Physician Reporting Systems  

Since CMS implemented the physician quality reporting system (PQRS) under the Tax Relief and Health Care Act of 2006 (TRHCA), there have been several changes in participation sanctions, reporting mechanisms and eligibility for incentives and bonuses. During the first two years, the program was technically a temporary, renewable initiative that sought to improve the quality of both delivery and coordination of care. The initiative became permanent when the Medicare Improvement for Patients and Providers Act (MIPPA, 2008) was enacted.
The Centers for Medicare and Medicaid Services (CMS) believes the sanction-based initiative will empower consumers and providers to make better informed decisions through better information and incorporate cost-control measures that support high-quality medical care, rather than high-patient volumes.
While there has been some, although limited, flexibility in the past, the CMS PQRS Implementation guide released in January 2015 clearly demonstrates that negative sanctions will be imposed on “all eligible providers who do not meet the criteria for satisfactory reporting or participating for 2015 PQRS,” without exception. Penalties will kick in for performance year 2015 (reportable in 2017) at 1.5 percent and increase to 2 percent for performance years 2016 and 2017 (reportable in 2018 and 2019 respectively).
The role of electronic health records (EHR) is expanding. Providers participating in multiple programs benefit by using the eCQM specifications for data transmission that are standardized for PQRS portal reporting and Medicare EHR Incentive Programs.
The following updates will help private and group practice providers ensure their practice is prepared to meet minimum reporting and technology standards, and that they avoid negative sanctions going forward.
EHR-Based Reporting and Clinical Quality Measures (CQM)
Updated physician quality report system requirements stipulate that eligible providers and group practices may satisfy the CQM for Medicare EHR incentives by reporting electronically via an approved EHR. Providers must supply CMS with an EHR Certification Number. Both direct-submission and vendor-supported transmissions enable providers to avoid payment reductions.
The requirement to use the most recent version of Certified EHR Technology (CEHRT) to report eCQMs no longer applies; however, eligible providers must use current, or the most recent version of electronically specified clinical quality measures (eCQMs), if reporting electronically.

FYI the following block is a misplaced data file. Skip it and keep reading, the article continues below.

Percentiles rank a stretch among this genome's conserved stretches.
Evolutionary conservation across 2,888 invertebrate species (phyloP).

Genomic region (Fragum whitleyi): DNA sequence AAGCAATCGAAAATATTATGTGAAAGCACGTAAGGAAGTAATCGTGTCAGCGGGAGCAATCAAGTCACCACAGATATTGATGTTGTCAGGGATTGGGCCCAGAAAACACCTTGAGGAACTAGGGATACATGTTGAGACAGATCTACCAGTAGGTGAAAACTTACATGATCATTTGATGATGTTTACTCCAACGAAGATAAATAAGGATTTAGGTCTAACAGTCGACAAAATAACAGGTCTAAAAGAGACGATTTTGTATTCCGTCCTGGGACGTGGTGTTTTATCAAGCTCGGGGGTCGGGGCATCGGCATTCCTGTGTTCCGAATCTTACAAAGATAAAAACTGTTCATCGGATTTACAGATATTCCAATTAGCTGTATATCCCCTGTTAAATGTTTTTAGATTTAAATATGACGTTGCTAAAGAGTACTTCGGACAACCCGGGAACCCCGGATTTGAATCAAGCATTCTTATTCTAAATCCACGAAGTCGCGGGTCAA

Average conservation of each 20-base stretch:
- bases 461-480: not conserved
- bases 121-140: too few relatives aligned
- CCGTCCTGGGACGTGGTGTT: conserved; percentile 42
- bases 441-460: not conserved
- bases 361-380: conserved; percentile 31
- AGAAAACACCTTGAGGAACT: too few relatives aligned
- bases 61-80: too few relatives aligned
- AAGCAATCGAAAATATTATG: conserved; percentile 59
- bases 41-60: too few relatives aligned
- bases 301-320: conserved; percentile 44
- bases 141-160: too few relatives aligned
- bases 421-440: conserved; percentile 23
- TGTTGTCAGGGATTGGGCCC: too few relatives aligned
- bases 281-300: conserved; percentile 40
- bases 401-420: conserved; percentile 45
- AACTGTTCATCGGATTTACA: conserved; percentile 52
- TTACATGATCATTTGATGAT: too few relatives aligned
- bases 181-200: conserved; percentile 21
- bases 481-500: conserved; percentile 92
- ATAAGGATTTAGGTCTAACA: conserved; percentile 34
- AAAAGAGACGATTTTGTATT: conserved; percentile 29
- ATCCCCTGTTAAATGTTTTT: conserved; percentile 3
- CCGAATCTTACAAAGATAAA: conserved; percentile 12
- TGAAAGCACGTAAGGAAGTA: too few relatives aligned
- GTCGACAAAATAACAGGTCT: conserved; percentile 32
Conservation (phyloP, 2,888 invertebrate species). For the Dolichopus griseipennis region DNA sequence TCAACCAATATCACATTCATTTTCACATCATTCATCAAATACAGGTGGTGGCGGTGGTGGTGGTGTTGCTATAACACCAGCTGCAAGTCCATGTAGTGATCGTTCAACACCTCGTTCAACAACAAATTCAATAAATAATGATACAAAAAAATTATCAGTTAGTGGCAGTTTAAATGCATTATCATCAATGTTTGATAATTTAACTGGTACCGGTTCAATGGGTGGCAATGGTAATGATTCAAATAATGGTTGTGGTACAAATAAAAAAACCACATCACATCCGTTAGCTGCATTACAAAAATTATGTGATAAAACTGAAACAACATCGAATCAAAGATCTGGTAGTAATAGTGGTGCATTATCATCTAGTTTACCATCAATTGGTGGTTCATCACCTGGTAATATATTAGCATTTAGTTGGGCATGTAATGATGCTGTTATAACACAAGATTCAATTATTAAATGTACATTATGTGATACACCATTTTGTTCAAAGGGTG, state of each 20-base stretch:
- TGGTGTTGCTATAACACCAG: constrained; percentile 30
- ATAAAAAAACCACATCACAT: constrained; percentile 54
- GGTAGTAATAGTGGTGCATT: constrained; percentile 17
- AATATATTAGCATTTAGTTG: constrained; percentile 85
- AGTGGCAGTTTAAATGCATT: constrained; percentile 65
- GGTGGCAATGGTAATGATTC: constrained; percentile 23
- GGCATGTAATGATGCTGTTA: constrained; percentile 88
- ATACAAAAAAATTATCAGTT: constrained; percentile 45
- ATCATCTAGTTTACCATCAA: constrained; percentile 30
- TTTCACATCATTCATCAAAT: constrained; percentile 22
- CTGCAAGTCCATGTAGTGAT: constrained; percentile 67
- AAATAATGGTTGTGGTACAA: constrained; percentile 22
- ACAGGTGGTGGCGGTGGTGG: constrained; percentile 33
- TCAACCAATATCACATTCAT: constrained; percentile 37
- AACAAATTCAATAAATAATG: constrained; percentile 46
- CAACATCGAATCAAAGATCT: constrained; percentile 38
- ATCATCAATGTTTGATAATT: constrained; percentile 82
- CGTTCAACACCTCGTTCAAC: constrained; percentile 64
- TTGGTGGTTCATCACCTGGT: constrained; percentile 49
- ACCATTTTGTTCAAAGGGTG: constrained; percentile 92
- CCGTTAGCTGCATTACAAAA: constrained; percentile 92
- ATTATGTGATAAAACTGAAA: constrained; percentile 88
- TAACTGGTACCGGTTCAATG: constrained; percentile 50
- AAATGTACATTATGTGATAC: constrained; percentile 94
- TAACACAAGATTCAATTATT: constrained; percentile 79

Direct-Reporting and Vendor-Supported Reporting
Before self-submitting data to CMS from a practice EHR, providers must register for an IACS account and request a submitter role be added to the account profile. Direct submissions from an EHR system maintained by medical providers or practice groups must be capable of submitting data using either QDM-based QEDA Category I or III formatting. If reporting data via vendor services, the vendor system must be capable of transmitting data in both formats.
EHR Measure Specifications
EP must report nine measures, while hospitals must report 16. The 2014 CQM Reporting Guide for Eligible Professionals provides in-depth details about the reporting process.
Updated 2014 National Quality Strategy (NSQ) domain rules require that at least three of the following domains are represented:

  • Patient and Family Engagement
  • Patient Safety
  • Care Coordination
  • Population/Public Health
  • Efficient Use of Health Care Resources
  • Clinical Process/Effectiveness

The Expanding Role of Electronic Medical Records and EHR Software
The laudable CMS goal of improving patient experiences and outcomes via quality reporting mechanism may strain physician resources, especially if the independent provider is participating in multiple programs. Utilizing EHR technology to aggregate and parse data as part of the process improves accuracy and compliance.
There are multiple reporting mechanisms that include claim-based report generation, qualified registries, Group Practice Reporting Options (GPRO), and CMS-Certified Vendor protocol. Approved EHR software and certified systems fully aligned with CMS standards empower physicians to transmit data efficiently and accurately.